Breaking down racial segregation with neighborhood theater
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Segregation often seems so intractable, so intransigent. How can Chicago even begin to undo systemic, deliberate housing policies that have conspired for a century to keep its residents apart?
Art is one course of action.
The Chicago region’s hyper-segregation has inspired a hyper-local response among artists and cultural workers.
The Chicago Home Theater Festival, launched in 2013, confronts racial polarization by inviting people to get together in strangers’ living rooms to share performances, a meal and ultimately community building. Each spring, artistic producers curate creative spaces in homes throughout the city — from Portage Park to Pilsen, Austin to Uptown, South Shore to Humboldt Park. In a city so entrenched in neighborhood boundaries, the annual festival aims to attract folk to new or unfamiliar neighborhoods while enjoying transformative performances.
Chicago boasts that it’s a city of neighborhoods, and while that instills unparalleled pride, the balkanization of our communities allows segregation to carry on unchallenged.
Laley Lippard, who is founding executive producer of CHTF, says producers are in constant conversation about dismantling segregation.
“Questions we continually return to in practice are where do the more subtle and insidious invisible boundaries — borders and thresholds that reflect and reinforce the public lines of segregation — exist, and how do we undermine them as well? CHTF aims to bring a vast diversity of people together to share space and story,” Lippard said. “I believe there is an inimitable alchemy in this kind of layered storytelling and witness in private space that is transformative, fueling our struggle for justice in public ones.”
Two years ago, my family and I attended our first festival in adjacent apartments in a Greater Grand Grossing walk-up. We watched a one-woman performance. We ate West African stew. We jumped double dutch in the middle of the street. We met new people. The racially-mixed crowd bonded and for a moment we all forgot that the South Side neighborhood we communed in is subjected to invisible boundaries.
Inspired by that experience, the following year my husband and I signed up to be hosts. Diverse strangers packed our sunlit Hyde Park apartment. Our 16-year-old played the guitar. A David Bowie-inspired spaceship transfixed the audience in the back office. Dancers used the long hallway to draw the crowd up front and a DJ closed out the afternoon with jamming among elders and young folk. And we all had a good time.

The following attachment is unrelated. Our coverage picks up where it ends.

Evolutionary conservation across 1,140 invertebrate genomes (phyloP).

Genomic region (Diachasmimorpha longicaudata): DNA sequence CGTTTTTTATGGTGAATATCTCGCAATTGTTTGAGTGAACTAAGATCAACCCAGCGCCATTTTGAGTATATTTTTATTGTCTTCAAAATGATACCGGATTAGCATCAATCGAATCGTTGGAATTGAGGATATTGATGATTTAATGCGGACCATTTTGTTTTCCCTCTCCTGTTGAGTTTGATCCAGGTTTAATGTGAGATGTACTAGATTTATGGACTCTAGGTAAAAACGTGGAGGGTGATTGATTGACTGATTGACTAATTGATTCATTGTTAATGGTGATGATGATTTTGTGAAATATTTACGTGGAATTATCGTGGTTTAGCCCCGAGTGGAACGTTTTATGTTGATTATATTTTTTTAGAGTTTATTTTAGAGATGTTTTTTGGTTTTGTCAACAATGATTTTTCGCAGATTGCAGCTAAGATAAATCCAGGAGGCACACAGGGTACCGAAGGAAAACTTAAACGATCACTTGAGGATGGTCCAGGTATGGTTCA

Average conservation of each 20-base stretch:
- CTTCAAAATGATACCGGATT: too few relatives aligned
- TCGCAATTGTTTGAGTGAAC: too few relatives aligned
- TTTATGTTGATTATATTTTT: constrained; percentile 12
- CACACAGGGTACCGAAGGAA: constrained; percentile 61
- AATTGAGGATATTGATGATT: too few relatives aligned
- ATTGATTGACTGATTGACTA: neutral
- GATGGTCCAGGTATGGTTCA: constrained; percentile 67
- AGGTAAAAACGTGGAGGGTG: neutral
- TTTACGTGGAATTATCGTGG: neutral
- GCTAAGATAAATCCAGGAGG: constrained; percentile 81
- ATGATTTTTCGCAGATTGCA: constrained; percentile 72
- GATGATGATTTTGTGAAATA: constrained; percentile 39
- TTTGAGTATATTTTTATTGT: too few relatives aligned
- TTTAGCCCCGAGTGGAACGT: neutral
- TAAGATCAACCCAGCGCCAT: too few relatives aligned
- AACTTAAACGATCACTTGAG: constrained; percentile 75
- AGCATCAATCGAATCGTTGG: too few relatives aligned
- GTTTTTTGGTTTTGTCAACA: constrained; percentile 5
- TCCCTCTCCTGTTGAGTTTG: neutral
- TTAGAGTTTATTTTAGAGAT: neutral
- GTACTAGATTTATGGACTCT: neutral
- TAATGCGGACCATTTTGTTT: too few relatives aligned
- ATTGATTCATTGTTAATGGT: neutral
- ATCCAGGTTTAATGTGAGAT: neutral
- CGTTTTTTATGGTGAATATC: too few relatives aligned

Aymar Jean Christian is a queer black man who said he doesn’t share the same social and cultural networks with his Lakeview neighbors. As a CHTF artistic producer, he said he’s seen the power of bridging boundaries.
“Sometimes our cultural performances and exchanges are deep and dark, other times light and celebratory,” Christian said. “Every home is different, because the context, artists, and spaces are different. This is what I long for in the arts and so rarely find: experiences that strike me to the core, break preconceptions and open up spaces for learning, healing, and inspiration.”
This year’s cadre of artists include xicana cultural producer and performance artist Christian Cruz, Somalian poet and educator Ladan Osman, ChiRican actress and comedian Melissa DuPrey and instrumentalist Khari Lemuel.
Warm spring evenings of art aren’t going to reverse the historical impact of redlining or racially restrictive covenants.
“CHTF is not a course in urban renewal. It’s a practice space,” said another founding producer, Irina Zadov. “An opportunity to imagine and create the kind of city we want to inhabit. A home where being seen and heard is the norm, not the exception.”
The Chicago Home Theater Festival runs May 12-26. More information can be found at http://www.chicagohtf.org
Natalie Y. Moore is a reporter for WBEZ and author of “The South Side: A Portrait of Chicago and American Segregation.”
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